Make parenting decisions centered around your End Goal.

This is a harder one to do. Without an End Goal in mind, it’s easy to just react to whatever situation/crisis/episode my kids unleash on me. My reaction could just be to get them quiet and make it through grocery shopping/church/car ride. But what does that teach them? I can get what I want by making a scene. Mere behavior modification isn’t enough either. Kids are smart and can put on a convincing performance to get their way too. In reading Sacred Parenting (not done yet), I’m challenged to raise kids with good , Christ-like character. Character and behavior are two different things. Character includes attributes like patient, kind, honest, brave, integrity, endures, faithful, etc. This is much harder for me. But that’s my End Goal, so it gives a frame of mind for me to check if my response to my kids will be helpful in moving them towards the End Goal. It helps me make decisions about what to do or not do. This has been a three steps forward, two steps back kind of progress.

What are some words you parent by?

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From the Mouth of Babes

32 months old, Nessness

Toddlers are so literal…it’s awesome:

N: GungGung PohPoh live in Calgary. YehYeh MahMah lives in Edmonton.
Me: Where do you live Nessness?
N: At home.

N: (pointing at CD) We can put it into the ABCD player and listen to music.
Me: You mean the CD player.
N: The ABCD player!
(This was a few months ago…she’s got it down now.)

N: There is hair on your floor Mommy. It’s dirty. You need to clean.
Me: (IknowIknowIknow)

N: Where is Baba?
Me: He’s at work?
N: What does he do?
Me: He’s a physiotherapist. He helps people feel better.
N: Baba helps people feel better by putting on a bandage and giving them hugs.
Me: um…kinda.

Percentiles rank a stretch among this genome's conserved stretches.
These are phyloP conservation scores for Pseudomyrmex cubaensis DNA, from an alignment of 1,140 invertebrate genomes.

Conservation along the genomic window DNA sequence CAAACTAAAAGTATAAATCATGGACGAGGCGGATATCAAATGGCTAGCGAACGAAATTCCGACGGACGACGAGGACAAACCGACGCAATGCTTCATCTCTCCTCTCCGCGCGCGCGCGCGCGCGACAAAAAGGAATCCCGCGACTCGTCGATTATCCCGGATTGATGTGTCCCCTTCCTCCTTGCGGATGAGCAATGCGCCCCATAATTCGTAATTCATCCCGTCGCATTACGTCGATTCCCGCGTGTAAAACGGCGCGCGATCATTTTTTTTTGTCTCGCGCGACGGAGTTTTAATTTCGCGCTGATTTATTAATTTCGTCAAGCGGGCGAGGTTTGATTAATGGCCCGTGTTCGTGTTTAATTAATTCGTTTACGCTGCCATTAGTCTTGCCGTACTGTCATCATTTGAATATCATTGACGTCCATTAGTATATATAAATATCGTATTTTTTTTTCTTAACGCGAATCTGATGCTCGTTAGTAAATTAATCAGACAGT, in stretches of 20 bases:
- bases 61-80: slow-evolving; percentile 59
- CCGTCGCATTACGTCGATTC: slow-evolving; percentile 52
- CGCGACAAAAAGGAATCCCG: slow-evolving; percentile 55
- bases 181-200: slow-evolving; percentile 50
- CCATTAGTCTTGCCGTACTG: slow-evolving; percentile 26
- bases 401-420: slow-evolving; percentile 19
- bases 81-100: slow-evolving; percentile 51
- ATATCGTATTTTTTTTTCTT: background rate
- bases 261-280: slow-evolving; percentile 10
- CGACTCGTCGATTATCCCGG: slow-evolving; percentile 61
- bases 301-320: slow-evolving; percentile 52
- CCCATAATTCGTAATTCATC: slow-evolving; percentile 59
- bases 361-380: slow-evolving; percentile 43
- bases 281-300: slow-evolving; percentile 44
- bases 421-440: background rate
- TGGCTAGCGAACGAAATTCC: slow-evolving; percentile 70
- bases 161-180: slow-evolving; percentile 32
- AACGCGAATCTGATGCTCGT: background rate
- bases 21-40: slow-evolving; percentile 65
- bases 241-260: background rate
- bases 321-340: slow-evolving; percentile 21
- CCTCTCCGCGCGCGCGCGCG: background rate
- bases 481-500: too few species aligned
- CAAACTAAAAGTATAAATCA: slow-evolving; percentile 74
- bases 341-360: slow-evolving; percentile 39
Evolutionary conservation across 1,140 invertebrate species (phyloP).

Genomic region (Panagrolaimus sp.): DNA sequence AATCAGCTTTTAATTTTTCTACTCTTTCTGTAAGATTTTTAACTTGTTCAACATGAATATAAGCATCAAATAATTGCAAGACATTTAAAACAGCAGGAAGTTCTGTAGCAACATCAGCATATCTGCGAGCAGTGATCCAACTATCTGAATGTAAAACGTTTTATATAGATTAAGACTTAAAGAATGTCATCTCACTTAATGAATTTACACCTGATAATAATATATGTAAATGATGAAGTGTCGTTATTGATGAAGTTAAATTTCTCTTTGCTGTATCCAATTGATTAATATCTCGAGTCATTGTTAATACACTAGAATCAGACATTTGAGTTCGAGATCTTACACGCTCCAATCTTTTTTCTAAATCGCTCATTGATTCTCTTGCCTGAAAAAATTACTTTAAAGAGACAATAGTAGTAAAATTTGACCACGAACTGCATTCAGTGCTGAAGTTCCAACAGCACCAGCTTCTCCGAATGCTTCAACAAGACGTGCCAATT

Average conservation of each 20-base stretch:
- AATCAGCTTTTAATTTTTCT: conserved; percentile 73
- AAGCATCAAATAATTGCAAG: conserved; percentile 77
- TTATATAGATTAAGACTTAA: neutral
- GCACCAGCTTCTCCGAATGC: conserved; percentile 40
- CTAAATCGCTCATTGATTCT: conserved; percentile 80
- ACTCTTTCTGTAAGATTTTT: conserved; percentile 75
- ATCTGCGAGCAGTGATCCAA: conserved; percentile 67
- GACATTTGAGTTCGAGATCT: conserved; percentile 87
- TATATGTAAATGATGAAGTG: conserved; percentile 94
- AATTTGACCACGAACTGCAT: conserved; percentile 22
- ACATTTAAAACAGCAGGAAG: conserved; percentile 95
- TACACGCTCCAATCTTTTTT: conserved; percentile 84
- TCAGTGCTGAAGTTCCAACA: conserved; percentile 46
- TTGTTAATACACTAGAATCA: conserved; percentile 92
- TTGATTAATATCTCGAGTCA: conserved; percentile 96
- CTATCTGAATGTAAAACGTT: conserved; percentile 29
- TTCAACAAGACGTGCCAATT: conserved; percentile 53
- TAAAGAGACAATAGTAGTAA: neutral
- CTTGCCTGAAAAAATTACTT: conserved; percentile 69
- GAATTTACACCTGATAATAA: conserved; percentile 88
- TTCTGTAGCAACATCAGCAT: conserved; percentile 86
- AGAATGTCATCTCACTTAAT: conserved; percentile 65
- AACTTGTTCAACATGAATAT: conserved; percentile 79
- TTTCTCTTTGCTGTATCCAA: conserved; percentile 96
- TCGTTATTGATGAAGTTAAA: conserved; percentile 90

My Aunt: Your noodles look yummy, how about you share some with your brother?
N: We can’t! He has no teeth!! (This sounds way cuter in Cantonese)

Me: Do you like the bike GungGung (maternal grandfather) gave you?
N: Yes!
Me: Ok let’s try riding it later.
N: No! It’s nap time and I have to go nap!
Me: Right. That’s why I said “later”
N: No! It’s nap time!
Me: Ok…it’s nap time.

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Learn it. Do it right. Do it faster.

I’m an INTJ. Competency and efficiency are KPI’s for everything in my life. Did I do it the best way possible given the circumstances and resources available? And can I do it better and/or faster next time?

I’ve brought those concepts into teaching Nessness (2.75 yrs old) life skills…like how to feed herself (with spoon, fork or chopsticks). How to clean up her dropped/spilled food. How to clean up her toys and books. How to put on her boots/runners and take them off. How to floss and brush her teeth. How to go potty by herself (the wiping is sketch but she can do it.) How to sort clean cutlery from the dishwasher. She’s mostly at the “do it right and faster” stage.

The next learning items we’re working in the “learn it, do it right” stages on are dressing/undressing herself, dustbusting around the house, wiping her table, putting dirty clothes in hamper and making her bed.

Sometimes, okay most times, it’d be a lot faster if I just did it, but that robs her the opportunity to get hands on learning and to build confidence when she does it. That said, I need to work on not getting frustrated with her when she decides to get silly and totally not do it properly. I tell myself she’s not even three. But I’ve seen when she does it really well so I know she’s capable. And so I push.